In an industry which has long prized women for being younger, slimmer and girlish, Wang Ju is an anomaly. Indeed, the contestant on pop show Produce 101 is being labelled a “new icon in female liberation”.
Who is she?
Born in Shanghai, Wang tried her hand as a primary school teacher after graduating from university. She later joined talent agency, Esee Model, in a model management role. It was here that she came across the pop show Produce 101, which sent a casting director to look for people to audition for the debut season. Wang signed herself up.
Premiering in April, Produce 101 is an online talent show produced and distributed by Tencent. A remake of the hugely successful South Korean pop show of the same name, the series sees 101 contestants battle to get into “China’s next big pop group”.
Currently in her ninth week in the competition, Wang is second in the overall rankings – not bad for someone who was derisively compared to an “old aunt” in the show’s opening weeks.
In her own words
One of the things fans like about Wang is that she is outspoken. In an interview this month, she took a defiant tone: “Some people say girls like me cannot be idols. But what exactly are the standards for being a girl idol? I’ve eaten up all the standards.” When one of the show’s judges asked her whether she wanted to return to the skinnier look of her younger days, she replied: “I wouldn’t want to go back. The standard of being beautiful is to be yourself. I control my own life. Having an independent spirit is too important.”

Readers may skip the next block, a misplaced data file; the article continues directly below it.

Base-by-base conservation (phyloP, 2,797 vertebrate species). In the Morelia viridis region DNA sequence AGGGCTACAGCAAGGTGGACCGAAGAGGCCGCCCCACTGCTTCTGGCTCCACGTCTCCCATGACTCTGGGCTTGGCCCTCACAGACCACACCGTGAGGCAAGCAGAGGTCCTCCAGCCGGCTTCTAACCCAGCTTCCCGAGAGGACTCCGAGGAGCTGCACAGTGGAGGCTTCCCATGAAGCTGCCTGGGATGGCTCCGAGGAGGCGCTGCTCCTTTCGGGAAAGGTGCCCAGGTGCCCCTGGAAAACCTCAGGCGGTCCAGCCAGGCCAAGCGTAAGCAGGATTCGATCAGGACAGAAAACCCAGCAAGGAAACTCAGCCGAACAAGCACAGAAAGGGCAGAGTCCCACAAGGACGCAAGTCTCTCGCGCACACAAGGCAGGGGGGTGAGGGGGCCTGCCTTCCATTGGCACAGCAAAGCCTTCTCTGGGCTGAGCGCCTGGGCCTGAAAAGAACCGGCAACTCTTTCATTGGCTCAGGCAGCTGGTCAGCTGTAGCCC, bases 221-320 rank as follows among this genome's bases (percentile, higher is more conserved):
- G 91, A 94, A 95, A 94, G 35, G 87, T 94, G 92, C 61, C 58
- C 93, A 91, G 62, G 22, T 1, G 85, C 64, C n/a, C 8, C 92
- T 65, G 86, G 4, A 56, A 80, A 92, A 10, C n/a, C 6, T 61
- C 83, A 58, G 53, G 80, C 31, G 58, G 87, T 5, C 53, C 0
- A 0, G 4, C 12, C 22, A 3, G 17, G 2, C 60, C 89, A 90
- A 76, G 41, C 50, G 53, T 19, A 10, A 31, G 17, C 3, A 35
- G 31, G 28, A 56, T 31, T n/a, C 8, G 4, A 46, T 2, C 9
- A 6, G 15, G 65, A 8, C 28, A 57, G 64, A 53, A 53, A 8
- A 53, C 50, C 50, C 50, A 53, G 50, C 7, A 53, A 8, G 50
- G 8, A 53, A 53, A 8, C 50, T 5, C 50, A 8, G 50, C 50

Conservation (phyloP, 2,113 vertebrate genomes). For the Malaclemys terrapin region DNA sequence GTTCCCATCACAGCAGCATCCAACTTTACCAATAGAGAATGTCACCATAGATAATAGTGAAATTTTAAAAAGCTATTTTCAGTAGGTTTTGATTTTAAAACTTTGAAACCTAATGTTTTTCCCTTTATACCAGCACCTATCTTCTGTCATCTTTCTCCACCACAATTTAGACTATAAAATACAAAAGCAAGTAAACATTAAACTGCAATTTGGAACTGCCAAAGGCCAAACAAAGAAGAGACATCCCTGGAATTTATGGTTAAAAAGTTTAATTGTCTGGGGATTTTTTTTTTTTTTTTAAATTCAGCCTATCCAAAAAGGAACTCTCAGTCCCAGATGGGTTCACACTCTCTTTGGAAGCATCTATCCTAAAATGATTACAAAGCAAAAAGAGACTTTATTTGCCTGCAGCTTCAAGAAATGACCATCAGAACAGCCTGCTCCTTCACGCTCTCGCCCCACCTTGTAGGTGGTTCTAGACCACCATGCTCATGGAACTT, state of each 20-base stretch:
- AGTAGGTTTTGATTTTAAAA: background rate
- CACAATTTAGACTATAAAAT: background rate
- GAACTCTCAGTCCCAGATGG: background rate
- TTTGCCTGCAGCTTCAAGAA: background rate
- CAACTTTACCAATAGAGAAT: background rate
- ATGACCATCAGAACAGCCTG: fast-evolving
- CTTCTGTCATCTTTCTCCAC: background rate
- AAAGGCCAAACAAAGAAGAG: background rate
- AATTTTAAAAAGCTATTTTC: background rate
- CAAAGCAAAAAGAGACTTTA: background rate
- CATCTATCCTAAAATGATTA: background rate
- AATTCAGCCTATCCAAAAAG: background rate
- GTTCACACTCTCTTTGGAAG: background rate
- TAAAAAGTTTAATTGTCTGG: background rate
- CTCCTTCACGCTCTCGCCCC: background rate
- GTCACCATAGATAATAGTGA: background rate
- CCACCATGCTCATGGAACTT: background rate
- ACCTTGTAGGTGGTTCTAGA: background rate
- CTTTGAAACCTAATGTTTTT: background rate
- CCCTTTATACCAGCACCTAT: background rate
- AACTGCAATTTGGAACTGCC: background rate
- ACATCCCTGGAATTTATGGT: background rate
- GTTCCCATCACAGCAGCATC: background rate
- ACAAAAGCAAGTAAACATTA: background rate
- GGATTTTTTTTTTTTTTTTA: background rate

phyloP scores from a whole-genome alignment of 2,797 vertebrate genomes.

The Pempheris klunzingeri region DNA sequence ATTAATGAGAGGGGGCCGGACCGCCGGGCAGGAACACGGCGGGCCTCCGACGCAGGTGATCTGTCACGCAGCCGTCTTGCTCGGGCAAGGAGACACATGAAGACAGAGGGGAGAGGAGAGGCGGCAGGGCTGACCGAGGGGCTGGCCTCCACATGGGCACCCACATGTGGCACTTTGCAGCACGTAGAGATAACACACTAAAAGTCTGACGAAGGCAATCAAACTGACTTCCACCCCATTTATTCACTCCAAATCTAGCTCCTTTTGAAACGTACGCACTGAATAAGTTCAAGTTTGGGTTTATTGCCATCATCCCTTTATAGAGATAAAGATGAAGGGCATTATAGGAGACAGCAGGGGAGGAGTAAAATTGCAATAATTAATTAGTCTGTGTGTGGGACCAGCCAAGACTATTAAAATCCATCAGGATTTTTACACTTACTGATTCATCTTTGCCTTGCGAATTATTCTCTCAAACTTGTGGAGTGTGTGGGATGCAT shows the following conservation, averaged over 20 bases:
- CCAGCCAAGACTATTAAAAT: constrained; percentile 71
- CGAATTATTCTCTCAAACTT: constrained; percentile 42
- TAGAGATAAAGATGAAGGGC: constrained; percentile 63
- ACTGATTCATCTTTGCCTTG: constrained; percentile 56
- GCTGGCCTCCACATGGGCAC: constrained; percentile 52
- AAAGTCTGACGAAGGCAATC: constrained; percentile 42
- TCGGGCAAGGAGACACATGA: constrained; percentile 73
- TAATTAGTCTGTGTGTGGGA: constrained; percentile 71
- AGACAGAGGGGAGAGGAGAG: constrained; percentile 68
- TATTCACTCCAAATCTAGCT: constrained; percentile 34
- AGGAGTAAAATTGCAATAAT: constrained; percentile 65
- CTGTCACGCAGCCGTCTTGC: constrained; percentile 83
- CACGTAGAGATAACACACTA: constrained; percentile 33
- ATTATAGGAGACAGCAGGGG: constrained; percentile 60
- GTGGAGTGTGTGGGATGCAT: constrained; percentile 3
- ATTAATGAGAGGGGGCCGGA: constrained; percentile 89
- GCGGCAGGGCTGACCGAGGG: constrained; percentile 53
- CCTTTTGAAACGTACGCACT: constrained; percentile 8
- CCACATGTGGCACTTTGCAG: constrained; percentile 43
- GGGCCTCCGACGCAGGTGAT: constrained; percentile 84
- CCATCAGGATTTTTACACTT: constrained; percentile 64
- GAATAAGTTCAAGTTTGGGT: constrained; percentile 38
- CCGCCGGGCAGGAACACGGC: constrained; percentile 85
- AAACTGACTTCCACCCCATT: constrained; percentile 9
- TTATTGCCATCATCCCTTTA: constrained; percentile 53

Her style on stage – often rapping in English and devising her own lyrics – is mixed with a gender angle in which she touches on female independence (“You don’t have to put a ring on my finger, I can buy my own”).
Asked on Saturday about her prospects, Wang played on a similar theme, telling the voting viewers that “you now have the chance to redefine China’s number one girl group.”
Wang has been clever in nurturing her image in a way that has launched her from relative obscurity to suddenly becoming one of the internet’s highest-profile celebrities.
Echo Wu, head of the new Wang Ju fan club explains: “I think we’ve always lacked a female role model who is confident and dares to challenge conventional standards.”
Sometimes nicknamed Juyonce and Juhanna – in reference to US pop icons Beyonce and Rihanna – Wang Ju has also attracted a devoted following among China’s gay community.
One fan told website Danlan: “Everything Wang Ju has been through, we gays have been through.”
Even the usually conservative Global Times has labelled her a “cultural phenomenon” who is “worthy of attention”.
Evidently her bulldozing of stereotypes has had widespread appeal.
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